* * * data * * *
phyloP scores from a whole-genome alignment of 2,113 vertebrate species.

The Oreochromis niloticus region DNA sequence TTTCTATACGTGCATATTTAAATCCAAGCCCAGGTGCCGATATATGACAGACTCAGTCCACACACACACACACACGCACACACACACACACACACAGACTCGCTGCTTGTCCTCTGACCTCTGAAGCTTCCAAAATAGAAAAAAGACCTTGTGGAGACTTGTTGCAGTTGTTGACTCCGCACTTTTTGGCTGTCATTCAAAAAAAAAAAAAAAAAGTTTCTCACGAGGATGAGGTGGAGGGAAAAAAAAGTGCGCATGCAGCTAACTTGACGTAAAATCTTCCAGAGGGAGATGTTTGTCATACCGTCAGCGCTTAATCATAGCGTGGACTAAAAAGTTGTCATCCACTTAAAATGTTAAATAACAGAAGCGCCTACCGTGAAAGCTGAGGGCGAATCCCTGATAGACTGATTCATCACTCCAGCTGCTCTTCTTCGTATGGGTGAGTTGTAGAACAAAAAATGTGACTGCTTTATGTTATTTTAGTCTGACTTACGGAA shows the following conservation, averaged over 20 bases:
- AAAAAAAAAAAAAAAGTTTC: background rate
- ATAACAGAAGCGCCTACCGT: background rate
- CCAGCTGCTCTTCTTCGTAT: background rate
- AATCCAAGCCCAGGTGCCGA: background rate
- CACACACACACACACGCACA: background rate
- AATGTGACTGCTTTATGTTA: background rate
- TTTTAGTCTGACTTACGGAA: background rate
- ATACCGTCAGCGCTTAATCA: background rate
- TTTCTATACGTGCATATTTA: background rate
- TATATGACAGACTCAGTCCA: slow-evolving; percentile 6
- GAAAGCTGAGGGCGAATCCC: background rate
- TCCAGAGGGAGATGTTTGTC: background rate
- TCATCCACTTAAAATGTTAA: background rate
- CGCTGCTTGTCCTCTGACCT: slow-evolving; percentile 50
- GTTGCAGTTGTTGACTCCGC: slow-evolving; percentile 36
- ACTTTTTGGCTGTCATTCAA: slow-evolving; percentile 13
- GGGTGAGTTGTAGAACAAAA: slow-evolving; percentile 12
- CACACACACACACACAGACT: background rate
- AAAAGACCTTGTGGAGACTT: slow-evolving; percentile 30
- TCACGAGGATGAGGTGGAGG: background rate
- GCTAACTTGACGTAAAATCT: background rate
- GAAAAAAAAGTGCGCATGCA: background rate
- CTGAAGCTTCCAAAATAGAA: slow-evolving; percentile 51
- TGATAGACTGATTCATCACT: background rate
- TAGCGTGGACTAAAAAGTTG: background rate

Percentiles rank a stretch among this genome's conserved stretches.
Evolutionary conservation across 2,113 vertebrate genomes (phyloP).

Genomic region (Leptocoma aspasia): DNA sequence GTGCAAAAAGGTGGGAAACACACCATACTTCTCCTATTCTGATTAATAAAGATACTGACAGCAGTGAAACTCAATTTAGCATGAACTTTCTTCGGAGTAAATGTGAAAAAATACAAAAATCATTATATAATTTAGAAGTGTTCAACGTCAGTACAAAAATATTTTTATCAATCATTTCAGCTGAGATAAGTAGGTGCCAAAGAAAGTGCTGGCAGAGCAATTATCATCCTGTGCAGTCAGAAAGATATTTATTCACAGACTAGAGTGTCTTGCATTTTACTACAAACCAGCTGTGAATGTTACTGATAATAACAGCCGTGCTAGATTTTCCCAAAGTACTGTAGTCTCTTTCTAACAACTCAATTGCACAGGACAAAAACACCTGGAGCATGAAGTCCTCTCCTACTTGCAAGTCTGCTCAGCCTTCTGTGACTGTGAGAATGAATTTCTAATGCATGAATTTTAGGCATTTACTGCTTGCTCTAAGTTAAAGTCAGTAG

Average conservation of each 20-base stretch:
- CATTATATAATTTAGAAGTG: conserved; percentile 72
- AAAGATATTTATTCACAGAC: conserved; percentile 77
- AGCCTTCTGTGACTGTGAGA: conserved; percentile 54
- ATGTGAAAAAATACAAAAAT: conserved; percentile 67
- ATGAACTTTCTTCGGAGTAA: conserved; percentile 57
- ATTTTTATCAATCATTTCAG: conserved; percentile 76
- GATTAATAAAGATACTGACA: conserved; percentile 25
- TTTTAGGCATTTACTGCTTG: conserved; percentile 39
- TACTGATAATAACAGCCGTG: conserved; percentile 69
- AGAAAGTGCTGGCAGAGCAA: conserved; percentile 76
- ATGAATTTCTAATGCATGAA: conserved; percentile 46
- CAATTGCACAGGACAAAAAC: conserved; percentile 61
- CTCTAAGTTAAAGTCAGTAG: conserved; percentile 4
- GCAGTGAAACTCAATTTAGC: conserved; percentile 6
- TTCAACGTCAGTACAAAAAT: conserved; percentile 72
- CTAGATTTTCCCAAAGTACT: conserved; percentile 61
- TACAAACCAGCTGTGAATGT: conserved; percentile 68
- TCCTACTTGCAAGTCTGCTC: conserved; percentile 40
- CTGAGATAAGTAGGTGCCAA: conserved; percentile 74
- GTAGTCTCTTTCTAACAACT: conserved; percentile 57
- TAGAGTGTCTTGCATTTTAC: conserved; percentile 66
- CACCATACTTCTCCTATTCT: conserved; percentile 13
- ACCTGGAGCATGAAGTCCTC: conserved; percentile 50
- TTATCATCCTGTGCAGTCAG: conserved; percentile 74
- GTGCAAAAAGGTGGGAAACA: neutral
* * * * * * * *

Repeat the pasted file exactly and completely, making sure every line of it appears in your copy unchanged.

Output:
phyloP scores from a whole-genome alignment of 2,113 vertebrate species.

The Oreochromis niloticus region DNA sequence TTTCTATACGTGCATATTTAAATCCAAGCCCAGGTGCCGATATATGACAGACTCAGTCCACACACACACACACACGCACACACACACACACACACAGACTCGCTGCTTGTCCTCTGACCTCTGAAGCTTCCAAAATAGAAAAAAGACCTTGTGGAGACTTGTTGCAGTTGTTGACTCCGCACTTTTTGGCTGTCATTCAAAAAAAAAAAAAAAAAGTTTCTCACGAGGATGAGGTGGAGGGAAAAAAAAGTGCGCATGCAGCTAACTTGACGTAAAATCTTCCAGAGGGAGATGTTTGTCATACCGTCAGCGCTTAATCATAGCGTGGACTAAAAAGTTGTCATCCACTTAAAATGTTAAATAACAGAAGCGCCTACCGTGAAAGCTGAGGGCGAATCCCTGATAGACTGATTCATCACTCCAGCTGCTCTTCTTCGTATGGGTGAGTTGTAGAACAAAAAATGTGACTGCTTTATGTTATTTTAGTCTGACTTACGGAA shows the following conservation, averaged over 20 bases:
- AAAAAAAAAAAAAAAGTTTC: background rate
- ATAACAGAAGCGCCTACCGT: background rate
- CCAGCTGCTCTTCTTCGTAT: background rate
- AATCCAAGCCCAGGTGCCGA: background rate
- CACACACACACACACGCACA: background rate
- AATGTGACTGCTTTATGTTA: background rate
- TTTTAGTCTGACTTACGGAA: background rate
- ATACCGTCAGCGCTTAATCA: background rate
- TTTCTATACGTGCATATTTA: background rate
- TATATGACAGACTCAGTCCA: slow-evolving; percentile 6
- GAAAGCTGAGGGCGAATCCC: background rate
- TCCAGAGGGAGATGTTTGTC: background rate
- TCATCCACTTAAAATGTTAA: background rate
- CGCTGCTTGTCCTCTGACCT: slow-evolving; percentile 50
- GTTGCAGTTGTTGACTCCGC: slow-evolving; percentile 36
- ACTTTTTGGCTGTCATTCAA: slow-evolving; percentile 13
- GGGTGAGTTGTAGAACAAAA: slow-evolving; percentile 12
- CACACACACACACACAGACT: background rate
- AAAAGACCTTGTGGAGACTT: slow-evolving; percentile 30
- TCACGAGGATGAGGTGGAGG: background rate
- GCTAACTTGACGTAAAATCT: background rate
- GAAAAAAAAGTGCGCATGCA: background rate
- CTGAAGCTTCCAAAATAGAA: slow-evolving; percentile 51
- TGATAGACTGATTCATCACT: background rate
- TAGCGTGGACTAAAAAGTTG: background rate

Percentiles rank a stretch among this genome's conserved stretches.
Evolutionary conservation across 2,113 vertebrate genomes (phyloP).

Genomic region (Leptocoma aspasia): DNA sequence GTGCAAAAAGGTGGGAAACACACCATACTTCTCCTATTCTGATTAATAAAGATACTGACAGCAGTGAAACTCAATTTAGCATGAACTTTCTTCGGAGTAAATGTGAAAAAATACAAAAATCATTATATAATTTAGAAGTGTTCAACGTCAGTACAAAAATATTTTTATCAATCATTTCAGCTGAGATAAGTAGGTGCCAAAGAAAGTGCTGGCAGAGCAATTATCATCCTGTGCAGTCAGAAAGATATTTATTCACAGACTAGAGTGTCTTGCATTTTACTACAAACCAGCTGTGAATGTTACTGATAATAACAGCCGTGCTAGATTTTCCCAAAGTACTGTAGTCTCTTTCTAACAACTCAATTGCACAGGACAAAAACACCTGGAGCATGAAGTCCTCTCCTACTTGCAAGTCTGCTCAGCCTTCTGTGACTGTGAGAATGAATTTCTAATGCATGAATTTTAGGCATTTACTGCTTGCTCTAAGTTAAAGTCAGTAG

Average conservation of each 20-base stretch:
- CATTATATAATTTAGAAGTG: conserved; percentile 72
- AAAGATATTTATTCACAGAC: conserved; percentile 77
- AGCCTTCTGTGACTGTGAGA: conserved; percentile 54
- ATGTGAAAAAATACAAAAAT: conserved; percentile 67
- ATGAACTTTCTTCGGAGTAA: conserved; percentile 57
- ATTTTTATCAATCATTTCAG: conserved; percentile 76
- GATTAATAAAGATACTGACA: conserved; percentile 25
- TTTTAGGCATTTACTGCTTG: conserved; percentile 39
- TACTGATAATAACAGCCGTG: conserved; percentile 69
- AGAAAGTGCTGGCAGAGCAA: conserved; percentile 76
- ATGAATTTCTAATGCATGAA: conserved; percentile 46
- CAATTGCACAGGACAAAAAC: conserved; percentile 61
- CTCTAAGTTAAAGTCAGTAG: conserved; percentile 4
- GCAGTGAAACTCAATTTAGC: conserved; percentile 6
- TTCAACGTCAGTACAAAAAT: conserved; percentile 72
- CTAGATTTTCCCAAAGTACT: conserved; percentile 61
- TACAAACCAGCTGTGAATGT: conserved; percentile 68
- TCCTACTTGCAAGTCTGCTC: conserved; percentile 40
- CTGAGATAAGTAGGTGCCAA: conserved; percentile 74
- GTAGTCTCTTTCTAACAACT: conserved; percentile 57
- TAGAGTGTCTTGCATTTTAC: conserved; percentile 66
- CACCATACTTCTCCTATTCT: conserved; percentile 13
- ACCTGGAGCATGAAGTCCTC: conserved; percentile 50
- TTATCATCCTGTGCAGTCAG: conserved; percentile 74
- GTGCAAAAAGGTGGGAAACA: neutral